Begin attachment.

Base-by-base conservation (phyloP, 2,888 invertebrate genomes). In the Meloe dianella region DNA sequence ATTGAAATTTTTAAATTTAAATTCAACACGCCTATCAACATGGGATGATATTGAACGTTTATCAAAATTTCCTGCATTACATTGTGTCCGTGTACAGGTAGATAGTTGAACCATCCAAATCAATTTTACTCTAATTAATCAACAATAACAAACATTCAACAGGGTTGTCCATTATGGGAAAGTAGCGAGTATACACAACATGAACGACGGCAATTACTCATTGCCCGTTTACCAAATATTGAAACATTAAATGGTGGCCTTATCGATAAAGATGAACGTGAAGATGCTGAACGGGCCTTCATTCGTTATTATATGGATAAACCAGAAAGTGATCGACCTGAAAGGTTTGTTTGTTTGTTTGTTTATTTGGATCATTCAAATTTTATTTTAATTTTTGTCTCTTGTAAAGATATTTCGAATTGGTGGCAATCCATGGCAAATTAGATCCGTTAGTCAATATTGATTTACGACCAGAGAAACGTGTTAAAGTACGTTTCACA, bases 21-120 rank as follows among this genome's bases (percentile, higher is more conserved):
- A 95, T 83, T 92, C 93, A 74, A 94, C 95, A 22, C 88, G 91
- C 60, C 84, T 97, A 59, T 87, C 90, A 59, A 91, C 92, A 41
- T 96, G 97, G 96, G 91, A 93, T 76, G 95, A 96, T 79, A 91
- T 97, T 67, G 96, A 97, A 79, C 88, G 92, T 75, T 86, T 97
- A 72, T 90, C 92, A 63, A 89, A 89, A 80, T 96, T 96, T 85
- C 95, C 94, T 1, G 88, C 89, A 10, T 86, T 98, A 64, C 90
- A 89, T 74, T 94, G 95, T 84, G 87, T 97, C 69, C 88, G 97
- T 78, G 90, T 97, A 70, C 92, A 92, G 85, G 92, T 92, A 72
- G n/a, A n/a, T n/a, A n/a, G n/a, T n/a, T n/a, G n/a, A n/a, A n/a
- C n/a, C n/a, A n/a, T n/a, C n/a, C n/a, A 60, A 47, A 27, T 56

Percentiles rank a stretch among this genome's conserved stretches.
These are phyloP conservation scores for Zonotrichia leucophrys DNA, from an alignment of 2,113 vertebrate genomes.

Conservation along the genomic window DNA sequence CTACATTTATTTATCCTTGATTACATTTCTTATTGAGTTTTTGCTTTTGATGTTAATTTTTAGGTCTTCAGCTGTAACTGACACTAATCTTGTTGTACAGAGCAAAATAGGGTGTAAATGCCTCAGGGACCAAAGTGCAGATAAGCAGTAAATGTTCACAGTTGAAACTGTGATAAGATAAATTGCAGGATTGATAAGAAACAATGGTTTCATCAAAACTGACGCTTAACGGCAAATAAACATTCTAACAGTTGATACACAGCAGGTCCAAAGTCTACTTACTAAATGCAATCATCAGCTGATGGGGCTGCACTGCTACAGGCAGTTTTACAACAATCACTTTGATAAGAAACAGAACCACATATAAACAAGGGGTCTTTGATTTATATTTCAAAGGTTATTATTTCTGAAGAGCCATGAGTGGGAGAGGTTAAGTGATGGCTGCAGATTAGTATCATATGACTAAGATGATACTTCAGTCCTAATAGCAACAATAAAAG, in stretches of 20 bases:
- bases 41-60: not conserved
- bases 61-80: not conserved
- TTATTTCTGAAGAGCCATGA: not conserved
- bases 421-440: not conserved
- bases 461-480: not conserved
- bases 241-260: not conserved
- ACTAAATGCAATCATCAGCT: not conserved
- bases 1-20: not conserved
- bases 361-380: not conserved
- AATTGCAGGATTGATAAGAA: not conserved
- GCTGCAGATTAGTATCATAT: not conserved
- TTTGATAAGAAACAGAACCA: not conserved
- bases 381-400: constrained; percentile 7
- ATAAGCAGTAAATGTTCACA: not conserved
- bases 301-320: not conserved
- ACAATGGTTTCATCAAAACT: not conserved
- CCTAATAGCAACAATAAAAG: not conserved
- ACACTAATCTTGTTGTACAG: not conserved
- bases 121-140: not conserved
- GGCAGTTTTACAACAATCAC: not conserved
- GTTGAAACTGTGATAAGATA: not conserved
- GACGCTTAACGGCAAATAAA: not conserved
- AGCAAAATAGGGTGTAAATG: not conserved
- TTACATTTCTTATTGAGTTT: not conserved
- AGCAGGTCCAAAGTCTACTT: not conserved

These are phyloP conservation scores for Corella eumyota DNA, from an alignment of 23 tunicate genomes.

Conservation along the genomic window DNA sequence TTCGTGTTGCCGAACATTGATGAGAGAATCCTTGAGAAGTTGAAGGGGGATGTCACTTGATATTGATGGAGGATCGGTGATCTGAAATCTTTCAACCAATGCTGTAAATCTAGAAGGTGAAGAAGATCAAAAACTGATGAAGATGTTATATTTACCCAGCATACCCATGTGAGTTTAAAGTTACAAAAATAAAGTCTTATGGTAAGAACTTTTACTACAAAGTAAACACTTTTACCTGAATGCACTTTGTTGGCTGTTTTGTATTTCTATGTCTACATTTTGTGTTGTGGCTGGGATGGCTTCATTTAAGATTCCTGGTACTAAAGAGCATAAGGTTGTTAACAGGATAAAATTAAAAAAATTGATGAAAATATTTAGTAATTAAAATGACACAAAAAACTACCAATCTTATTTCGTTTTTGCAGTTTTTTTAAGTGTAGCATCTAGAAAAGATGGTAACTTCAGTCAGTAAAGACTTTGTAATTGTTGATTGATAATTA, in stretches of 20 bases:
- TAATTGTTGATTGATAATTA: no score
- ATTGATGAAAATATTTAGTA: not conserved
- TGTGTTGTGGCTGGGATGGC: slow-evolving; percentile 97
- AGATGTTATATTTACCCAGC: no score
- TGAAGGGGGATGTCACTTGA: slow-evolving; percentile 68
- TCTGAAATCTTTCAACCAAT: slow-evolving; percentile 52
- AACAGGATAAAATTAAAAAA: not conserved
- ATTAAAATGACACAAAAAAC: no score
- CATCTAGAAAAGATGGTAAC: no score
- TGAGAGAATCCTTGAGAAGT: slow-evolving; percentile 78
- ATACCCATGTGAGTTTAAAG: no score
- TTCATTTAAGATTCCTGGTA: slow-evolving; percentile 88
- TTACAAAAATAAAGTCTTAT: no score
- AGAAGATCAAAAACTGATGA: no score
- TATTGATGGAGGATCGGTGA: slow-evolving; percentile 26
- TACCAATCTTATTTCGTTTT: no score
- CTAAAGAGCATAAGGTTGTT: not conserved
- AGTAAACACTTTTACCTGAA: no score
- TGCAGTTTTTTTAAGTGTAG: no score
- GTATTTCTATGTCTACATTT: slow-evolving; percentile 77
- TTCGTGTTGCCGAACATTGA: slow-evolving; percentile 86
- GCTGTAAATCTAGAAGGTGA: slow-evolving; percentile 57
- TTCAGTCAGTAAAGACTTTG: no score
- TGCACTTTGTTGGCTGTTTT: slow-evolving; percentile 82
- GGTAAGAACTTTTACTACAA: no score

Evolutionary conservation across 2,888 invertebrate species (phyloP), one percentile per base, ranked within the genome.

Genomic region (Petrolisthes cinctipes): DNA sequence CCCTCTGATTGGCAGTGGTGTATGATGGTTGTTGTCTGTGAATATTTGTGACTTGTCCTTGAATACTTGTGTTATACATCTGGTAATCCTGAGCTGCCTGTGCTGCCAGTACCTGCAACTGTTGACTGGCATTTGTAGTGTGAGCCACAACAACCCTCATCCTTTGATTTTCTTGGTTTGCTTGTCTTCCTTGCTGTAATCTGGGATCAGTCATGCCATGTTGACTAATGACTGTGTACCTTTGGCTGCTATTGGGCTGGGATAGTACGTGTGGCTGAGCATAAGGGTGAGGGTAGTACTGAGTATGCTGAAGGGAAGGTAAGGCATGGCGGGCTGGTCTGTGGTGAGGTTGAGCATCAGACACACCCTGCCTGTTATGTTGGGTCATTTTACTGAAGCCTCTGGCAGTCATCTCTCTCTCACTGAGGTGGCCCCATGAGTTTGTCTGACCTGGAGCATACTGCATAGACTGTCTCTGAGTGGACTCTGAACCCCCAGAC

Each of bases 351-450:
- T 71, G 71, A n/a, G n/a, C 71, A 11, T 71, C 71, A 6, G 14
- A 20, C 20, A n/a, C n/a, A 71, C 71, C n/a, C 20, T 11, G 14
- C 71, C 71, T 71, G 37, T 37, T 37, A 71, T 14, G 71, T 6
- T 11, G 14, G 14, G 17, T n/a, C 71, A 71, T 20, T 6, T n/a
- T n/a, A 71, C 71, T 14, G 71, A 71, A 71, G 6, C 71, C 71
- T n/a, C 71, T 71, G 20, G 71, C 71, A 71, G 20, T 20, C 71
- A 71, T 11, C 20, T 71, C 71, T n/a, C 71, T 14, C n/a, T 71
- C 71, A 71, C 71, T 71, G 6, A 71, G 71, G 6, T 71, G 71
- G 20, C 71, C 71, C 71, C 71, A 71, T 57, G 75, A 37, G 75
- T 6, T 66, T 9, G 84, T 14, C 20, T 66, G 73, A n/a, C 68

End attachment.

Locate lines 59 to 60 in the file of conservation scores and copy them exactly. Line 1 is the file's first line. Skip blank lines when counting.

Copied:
- AGTAAACACTTTTACCTGAA: no score
- TGCAGTTTTTTTAAGTGTAG: no score